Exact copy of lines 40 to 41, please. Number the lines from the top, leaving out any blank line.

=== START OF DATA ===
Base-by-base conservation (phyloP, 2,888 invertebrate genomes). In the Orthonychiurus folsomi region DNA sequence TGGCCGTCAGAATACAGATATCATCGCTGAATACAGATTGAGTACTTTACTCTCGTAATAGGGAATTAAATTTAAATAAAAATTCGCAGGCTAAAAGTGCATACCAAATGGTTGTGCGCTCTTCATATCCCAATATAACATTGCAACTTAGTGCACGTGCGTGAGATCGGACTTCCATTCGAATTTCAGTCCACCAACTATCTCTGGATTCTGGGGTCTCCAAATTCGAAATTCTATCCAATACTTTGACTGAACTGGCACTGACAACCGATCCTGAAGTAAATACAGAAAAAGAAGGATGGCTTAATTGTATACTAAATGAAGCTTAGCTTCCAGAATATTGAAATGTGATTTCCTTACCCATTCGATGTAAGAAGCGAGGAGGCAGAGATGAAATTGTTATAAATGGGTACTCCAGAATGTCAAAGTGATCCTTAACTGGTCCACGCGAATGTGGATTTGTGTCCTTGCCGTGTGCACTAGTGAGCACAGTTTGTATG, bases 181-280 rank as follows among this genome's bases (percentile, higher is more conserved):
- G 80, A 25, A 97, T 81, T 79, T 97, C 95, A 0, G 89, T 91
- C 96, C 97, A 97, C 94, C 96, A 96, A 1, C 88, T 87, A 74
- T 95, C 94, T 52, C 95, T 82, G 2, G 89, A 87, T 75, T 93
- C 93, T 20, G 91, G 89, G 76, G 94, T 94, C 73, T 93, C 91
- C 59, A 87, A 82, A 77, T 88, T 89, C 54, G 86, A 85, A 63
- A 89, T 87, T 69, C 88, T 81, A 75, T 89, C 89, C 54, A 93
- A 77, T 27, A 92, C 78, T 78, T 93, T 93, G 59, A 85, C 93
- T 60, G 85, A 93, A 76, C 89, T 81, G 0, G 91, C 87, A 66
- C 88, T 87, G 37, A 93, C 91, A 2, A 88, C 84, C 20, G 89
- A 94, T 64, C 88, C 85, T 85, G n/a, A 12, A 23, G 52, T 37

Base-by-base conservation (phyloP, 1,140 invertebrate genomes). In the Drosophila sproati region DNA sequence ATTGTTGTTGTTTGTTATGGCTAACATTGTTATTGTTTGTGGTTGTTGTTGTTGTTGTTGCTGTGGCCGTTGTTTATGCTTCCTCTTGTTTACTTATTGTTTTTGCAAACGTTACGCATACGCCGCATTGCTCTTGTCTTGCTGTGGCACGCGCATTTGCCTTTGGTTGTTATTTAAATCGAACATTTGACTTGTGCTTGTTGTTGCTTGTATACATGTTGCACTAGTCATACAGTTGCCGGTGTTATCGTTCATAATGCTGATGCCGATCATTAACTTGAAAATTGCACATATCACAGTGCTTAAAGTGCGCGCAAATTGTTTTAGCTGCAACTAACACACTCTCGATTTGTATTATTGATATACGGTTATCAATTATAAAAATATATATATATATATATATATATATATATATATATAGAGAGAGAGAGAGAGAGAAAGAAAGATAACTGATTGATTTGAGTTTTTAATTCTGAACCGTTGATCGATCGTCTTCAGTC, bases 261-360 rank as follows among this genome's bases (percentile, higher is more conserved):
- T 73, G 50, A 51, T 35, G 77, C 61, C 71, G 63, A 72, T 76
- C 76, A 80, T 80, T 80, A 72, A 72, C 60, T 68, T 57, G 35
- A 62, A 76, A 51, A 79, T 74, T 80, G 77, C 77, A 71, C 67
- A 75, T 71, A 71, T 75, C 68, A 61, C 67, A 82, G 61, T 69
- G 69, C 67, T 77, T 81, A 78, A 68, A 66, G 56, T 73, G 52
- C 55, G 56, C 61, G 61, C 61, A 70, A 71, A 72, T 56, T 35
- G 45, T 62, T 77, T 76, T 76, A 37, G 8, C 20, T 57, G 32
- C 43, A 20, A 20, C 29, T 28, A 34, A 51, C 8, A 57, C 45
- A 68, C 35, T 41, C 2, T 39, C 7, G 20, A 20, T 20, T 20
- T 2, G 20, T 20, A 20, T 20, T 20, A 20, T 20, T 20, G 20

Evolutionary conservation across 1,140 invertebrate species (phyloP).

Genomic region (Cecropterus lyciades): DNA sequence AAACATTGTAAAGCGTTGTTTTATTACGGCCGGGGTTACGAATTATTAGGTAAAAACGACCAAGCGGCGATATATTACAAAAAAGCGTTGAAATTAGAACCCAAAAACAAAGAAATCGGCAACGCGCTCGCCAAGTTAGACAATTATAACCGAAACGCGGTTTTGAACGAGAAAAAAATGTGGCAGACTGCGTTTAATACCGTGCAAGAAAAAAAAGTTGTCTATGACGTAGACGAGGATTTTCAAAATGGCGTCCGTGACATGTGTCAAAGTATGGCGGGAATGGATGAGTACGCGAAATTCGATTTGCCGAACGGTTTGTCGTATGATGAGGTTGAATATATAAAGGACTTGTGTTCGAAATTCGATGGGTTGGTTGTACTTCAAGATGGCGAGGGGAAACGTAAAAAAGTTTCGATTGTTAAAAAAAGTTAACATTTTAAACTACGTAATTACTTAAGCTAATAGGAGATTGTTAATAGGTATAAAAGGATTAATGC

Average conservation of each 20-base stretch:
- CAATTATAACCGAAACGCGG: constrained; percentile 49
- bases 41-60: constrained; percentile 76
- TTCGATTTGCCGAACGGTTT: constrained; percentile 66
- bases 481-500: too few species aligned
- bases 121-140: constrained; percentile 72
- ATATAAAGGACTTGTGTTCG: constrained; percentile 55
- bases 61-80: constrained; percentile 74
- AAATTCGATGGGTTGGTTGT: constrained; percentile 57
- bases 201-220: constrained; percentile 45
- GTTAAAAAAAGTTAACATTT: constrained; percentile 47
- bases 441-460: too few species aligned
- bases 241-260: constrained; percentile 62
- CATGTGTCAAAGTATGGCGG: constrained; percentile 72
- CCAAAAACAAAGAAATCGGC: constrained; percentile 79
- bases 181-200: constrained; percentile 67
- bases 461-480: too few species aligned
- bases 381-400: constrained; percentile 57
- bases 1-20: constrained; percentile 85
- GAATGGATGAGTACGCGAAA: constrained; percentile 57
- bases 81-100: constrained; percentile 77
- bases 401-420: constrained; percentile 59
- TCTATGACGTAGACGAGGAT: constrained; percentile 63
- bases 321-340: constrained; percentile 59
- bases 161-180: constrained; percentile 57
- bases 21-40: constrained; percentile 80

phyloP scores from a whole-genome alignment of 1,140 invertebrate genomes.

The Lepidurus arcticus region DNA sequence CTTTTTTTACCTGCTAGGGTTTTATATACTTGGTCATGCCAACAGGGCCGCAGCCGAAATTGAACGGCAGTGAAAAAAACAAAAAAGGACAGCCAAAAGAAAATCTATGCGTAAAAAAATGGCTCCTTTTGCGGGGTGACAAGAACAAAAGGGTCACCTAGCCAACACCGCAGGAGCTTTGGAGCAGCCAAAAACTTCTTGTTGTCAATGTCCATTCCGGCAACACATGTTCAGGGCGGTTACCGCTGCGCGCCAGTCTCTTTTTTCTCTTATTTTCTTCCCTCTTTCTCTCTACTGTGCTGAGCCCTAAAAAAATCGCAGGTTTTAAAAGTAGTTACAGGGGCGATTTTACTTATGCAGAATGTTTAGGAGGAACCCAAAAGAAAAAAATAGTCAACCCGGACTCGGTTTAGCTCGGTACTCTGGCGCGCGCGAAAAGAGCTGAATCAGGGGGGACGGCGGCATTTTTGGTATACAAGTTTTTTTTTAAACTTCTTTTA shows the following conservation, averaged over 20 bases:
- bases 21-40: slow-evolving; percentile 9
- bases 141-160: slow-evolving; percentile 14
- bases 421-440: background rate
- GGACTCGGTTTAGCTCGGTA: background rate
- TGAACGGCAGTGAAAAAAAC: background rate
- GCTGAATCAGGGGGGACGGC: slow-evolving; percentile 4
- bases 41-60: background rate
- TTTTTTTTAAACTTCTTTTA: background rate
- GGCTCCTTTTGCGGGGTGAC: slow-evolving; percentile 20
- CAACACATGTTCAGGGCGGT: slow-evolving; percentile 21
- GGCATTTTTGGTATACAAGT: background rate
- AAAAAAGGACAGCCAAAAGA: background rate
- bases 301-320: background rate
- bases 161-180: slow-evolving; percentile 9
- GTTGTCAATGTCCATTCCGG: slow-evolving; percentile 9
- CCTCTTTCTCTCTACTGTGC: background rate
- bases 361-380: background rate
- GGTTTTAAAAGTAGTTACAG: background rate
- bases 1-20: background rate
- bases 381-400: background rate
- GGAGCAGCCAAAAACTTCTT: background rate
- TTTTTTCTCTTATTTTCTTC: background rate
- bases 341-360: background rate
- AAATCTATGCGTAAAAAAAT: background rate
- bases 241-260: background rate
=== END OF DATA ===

- bases 181-200: constrained; percentile 67
- bases 461-480: too few species aligned